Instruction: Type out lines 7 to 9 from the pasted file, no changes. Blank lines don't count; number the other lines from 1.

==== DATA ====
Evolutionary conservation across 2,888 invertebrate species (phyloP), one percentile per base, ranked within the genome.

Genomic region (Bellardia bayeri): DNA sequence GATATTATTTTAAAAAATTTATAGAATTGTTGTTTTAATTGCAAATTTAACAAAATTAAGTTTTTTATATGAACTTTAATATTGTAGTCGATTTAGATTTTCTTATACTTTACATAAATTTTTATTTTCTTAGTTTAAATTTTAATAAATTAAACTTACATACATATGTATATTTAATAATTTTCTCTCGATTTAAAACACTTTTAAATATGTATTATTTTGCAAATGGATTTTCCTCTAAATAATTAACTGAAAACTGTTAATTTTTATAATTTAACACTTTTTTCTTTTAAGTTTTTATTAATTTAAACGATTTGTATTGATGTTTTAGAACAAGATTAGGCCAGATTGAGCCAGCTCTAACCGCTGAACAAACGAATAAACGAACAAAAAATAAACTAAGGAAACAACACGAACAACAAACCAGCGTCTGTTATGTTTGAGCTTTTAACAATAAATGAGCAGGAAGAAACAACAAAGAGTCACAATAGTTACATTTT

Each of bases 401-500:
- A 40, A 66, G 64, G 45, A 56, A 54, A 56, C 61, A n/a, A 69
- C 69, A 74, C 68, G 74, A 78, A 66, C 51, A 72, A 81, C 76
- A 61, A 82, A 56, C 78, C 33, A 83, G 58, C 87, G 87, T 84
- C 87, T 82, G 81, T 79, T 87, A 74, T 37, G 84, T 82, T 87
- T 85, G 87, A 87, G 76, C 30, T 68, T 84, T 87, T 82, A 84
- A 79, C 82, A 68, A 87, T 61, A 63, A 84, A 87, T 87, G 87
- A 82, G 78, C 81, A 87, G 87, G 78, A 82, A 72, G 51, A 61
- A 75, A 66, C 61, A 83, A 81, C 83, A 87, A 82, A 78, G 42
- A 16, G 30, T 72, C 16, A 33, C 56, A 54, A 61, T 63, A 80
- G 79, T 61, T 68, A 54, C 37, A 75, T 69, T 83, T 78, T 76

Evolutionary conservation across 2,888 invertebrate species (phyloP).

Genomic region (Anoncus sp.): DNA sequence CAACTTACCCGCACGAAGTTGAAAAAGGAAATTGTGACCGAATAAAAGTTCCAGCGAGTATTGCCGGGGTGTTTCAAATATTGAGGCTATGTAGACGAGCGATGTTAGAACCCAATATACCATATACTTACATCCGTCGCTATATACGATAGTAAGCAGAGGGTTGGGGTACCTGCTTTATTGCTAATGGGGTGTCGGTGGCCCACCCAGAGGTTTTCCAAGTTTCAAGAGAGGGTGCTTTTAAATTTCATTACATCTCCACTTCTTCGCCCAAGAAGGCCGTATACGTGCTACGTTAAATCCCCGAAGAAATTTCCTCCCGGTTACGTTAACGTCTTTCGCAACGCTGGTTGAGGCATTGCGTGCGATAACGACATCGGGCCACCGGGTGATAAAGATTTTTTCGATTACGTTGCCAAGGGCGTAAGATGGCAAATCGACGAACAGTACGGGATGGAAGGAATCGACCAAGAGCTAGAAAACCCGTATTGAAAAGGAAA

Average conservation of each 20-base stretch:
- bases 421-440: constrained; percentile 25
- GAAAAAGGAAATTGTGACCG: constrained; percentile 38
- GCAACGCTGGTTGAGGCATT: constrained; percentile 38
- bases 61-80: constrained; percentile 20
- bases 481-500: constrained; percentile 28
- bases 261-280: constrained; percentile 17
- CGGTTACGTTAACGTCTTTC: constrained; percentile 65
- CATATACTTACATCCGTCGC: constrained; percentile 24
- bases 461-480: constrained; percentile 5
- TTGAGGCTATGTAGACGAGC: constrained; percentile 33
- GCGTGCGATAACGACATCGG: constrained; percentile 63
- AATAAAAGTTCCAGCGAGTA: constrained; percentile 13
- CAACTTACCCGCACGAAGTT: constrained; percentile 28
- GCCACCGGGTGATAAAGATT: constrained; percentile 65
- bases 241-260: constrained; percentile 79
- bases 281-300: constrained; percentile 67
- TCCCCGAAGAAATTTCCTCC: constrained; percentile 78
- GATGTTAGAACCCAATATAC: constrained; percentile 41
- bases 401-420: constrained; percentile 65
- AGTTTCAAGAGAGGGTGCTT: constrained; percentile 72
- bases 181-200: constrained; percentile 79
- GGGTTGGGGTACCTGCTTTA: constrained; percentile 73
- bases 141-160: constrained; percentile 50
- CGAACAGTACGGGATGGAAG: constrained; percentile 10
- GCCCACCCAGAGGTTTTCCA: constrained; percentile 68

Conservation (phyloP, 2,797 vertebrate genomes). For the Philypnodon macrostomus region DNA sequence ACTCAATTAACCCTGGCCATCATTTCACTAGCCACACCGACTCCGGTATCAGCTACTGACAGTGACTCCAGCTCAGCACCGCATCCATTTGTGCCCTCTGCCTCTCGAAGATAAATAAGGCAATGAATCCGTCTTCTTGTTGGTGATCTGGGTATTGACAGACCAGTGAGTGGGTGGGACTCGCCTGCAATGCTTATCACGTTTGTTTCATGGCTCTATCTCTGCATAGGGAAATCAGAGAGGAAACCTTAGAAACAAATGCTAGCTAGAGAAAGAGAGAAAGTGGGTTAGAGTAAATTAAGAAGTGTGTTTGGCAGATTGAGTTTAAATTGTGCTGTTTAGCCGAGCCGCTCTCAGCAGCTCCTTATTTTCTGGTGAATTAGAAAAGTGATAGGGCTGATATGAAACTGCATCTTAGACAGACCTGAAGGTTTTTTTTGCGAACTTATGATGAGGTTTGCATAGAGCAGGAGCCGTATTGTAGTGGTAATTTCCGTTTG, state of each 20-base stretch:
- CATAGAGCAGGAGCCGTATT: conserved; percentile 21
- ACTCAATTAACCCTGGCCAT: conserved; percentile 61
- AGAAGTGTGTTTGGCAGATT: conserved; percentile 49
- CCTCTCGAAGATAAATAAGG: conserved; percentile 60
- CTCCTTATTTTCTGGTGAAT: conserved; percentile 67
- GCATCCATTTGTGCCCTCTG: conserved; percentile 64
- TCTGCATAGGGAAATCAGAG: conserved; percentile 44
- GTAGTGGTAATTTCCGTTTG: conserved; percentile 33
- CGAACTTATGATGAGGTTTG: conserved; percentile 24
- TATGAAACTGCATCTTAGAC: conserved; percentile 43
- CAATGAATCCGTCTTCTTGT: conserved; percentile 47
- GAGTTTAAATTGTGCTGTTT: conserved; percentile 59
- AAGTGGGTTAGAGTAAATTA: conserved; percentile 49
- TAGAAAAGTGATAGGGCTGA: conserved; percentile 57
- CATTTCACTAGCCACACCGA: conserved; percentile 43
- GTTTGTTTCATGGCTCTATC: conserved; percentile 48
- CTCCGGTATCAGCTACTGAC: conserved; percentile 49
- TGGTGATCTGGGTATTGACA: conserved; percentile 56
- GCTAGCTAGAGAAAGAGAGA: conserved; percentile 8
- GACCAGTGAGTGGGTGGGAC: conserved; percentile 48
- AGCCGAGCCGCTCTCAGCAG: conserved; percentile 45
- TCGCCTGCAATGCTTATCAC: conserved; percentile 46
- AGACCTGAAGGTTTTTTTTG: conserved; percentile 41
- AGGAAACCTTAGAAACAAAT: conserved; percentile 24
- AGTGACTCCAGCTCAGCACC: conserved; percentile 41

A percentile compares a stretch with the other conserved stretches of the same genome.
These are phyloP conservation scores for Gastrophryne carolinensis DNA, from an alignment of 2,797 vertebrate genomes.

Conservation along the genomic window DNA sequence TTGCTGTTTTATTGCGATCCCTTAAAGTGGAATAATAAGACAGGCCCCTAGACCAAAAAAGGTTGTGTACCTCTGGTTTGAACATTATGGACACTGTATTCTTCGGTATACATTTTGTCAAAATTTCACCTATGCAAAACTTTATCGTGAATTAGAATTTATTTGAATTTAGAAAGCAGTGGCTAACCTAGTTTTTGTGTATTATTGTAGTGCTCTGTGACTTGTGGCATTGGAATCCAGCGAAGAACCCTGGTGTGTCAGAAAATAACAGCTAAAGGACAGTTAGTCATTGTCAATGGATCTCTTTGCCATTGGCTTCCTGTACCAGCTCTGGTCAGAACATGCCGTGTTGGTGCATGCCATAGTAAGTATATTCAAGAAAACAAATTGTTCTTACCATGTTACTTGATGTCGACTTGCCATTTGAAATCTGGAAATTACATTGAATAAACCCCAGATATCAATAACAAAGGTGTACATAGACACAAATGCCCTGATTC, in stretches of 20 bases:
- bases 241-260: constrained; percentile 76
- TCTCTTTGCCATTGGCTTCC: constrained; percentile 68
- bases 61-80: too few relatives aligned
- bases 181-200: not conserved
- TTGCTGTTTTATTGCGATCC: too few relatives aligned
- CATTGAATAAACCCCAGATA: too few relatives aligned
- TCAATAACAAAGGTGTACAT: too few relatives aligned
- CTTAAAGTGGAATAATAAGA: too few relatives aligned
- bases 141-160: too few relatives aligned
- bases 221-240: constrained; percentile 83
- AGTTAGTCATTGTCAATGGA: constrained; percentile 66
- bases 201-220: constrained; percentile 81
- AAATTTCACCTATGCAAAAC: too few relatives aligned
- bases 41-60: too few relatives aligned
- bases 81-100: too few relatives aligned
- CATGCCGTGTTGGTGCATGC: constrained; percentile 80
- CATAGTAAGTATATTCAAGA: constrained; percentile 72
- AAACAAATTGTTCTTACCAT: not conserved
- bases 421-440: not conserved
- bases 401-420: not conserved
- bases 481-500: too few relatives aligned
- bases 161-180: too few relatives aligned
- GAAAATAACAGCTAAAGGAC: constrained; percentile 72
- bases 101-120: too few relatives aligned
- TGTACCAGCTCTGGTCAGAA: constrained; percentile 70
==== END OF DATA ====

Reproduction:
- C 87, T 82, G 81, T 79, T 87, A 74, T 37, G 84, T 82, T 87
- T 85, G 87, A 87, G 76, C 30, T 68, T 84, T 87, T 82, A 84
- A 79, C 82, A 68, A 87, T 61, A 63, A 84, A 87, T 87, G 87